mark1313 wrote: He said that currently there are 8 Leafs that are getting new batteries in the Phx. area, 2 @ my dealership..
Nissan did make me very happy today and I will write a letter to thank them them for the battery replacement once it is done....
Mark, congrats! I'm glad you're happy and I'm glad they are making it right for you. However, I think we were intentionally misled. Nissan knew this was going to happen, but still made Phoenix a launch market and continues to sell the car here without a hot climate disclaimer.
Below is a quote from a post by Charles Whalen over at gm-volt on 10/4/2010 - almost 3 years ago! It is amazingly prescient:
http://gm-volt.com/forum/showthread.php ... 1#post4364
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Nissan knows and acknowledges that they’re going to have to replace battery packs early, under warranty, in hot climates. (I’ve been in meetings with fleet customers in hot climates where I’ve seen Nissan tell them to expect a 4 to 5 year battery pack life, which is why Nissan is urging them to take the Leaf on a 3-year lease, rather than purchase.) Nissan has done their own financial cost-benefit/trade-off analysis whereby they determined that it will be cheaper for them to replace a few battery packs early, under warranty, in those few hot-climate areas of the country, for those few customers who don’t take the hint to take the Leaf on a 3-year lease rather than purchase, than it would have been for them to design, engineer, develop, and manufacture a sophisticated and relatively expensive active-cooled TMS, especially when most of the country probably won’t need it (as much). (It’s just in really hot climates where the economics strongly favor going with an active-cooled TMS.) For Nissan, it was simply a cold, hard-nosed business decision.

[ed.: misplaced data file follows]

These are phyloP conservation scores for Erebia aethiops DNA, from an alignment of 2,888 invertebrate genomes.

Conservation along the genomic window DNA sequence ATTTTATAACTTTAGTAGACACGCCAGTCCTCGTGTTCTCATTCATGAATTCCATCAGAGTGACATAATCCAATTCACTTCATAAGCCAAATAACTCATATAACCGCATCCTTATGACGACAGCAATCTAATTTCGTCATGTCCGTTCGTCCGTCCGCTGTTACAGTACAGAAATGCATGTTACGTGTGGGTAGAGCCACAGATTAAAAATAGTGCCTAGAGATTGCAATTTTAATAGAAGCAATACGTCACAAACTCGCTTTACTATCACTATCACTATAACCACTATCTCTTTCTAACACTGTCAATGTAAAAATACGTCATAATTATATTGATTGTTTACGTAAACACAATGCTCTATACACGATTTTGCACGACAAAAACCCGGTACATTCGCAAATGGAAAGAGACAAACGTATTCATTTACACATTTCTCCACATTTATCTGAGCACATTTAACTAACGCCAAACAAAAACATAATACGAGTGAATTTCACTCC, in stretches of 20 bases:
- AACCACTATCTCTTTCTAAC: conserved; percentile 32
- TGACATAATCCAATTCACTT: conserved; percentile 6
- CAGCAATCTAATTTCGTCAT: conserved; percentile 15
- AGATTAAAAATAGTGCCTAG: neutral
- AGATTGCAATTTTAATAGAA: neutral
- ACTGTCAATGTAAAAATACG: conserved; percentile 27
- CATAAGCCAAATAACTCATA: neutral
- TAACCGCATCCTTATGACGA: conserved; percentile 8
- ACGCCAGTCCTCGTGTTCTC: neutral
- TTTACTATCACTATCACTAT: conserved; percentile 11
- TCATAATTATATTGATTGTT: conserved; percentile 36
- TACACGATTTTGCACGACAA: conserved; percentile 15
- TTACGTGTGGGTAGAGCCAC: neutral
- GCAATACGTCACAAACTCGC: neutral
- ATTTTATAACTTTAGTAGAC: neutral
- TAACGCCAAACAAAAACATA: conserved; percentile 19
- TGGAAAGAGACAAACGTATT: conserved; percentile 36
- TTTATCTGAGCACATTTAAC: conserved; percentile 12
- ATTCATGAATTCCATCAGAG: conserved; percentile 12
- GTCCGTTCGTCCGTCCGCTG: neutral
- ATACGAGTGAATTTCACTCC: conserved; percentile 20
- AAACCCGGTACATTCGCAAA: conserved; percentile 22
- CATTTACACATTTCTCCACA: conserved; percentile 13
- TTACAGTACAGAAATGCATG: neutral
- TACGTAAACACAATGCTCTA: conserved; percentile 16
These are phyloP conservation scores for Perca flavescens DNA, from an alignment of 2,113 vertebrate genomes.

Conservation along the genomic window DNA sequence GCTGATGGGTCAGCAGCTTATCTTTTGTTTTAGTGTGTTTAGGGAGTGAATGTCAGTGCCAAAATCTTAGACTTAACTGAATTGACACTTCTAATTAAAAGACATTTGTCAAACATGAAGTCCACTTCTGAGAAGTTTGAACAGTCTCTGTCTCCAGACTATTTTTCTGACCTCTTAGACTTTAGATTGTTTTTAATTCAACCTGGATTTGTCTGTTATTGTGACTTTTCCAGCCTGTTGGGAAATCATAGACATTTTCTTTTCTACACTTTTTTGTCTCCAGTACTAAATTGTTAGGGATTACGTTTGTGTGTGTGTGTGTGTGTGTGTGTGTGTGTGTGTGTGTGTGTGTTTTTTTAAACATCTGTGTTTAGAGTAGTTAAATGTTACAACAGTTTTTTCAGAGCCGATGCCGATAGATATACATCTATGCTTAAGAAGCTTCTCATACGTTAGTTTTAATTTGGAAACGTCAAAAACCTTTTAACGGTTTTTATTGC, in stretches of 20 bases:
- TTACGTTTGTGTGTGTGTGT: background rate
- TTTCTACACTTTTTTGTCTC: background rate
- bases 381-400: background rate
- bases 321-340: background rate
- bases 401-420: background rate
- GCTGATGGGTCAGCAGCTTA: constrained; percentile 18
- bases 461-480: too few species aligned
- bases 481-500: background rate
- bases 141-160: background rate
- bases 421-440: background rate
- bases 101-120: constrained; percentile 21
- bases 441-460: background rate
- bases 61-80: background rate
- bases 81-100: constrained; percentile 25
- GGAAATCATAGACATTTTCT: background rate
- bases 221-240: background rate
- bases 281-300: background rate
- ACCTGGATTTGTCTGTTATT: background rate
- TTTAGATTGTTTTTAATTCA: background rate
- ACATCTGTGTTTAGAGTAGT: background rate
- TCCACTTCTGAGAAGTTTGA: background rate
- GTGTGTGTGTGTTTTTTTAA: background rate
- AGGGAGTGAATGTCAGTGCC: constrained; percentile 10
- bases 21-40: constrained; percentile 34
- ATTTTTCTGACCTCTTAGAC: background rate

They knew this was coming - hence, the buy backs last year, subsequent capacity warranty, and now replacements.
I'm glad they are giving you and others a replacement, but many of us last year went through a lot of stress and did a lot of work when this started, and at the time Nissan simply told us it was "normal."
We deserve much more honesty, especially as early adopters for such a new type of car.
I also give Nissan credit for acting on this, when legally, in the original paperwork we all signed, don't think they really had to do a thing.
It still leaves a bitter taste and I'm just glad there are more EV choices as when I first joined this party in 2011. No way will I buy or even lease another EV in this climate with the current battery technology without a TMS.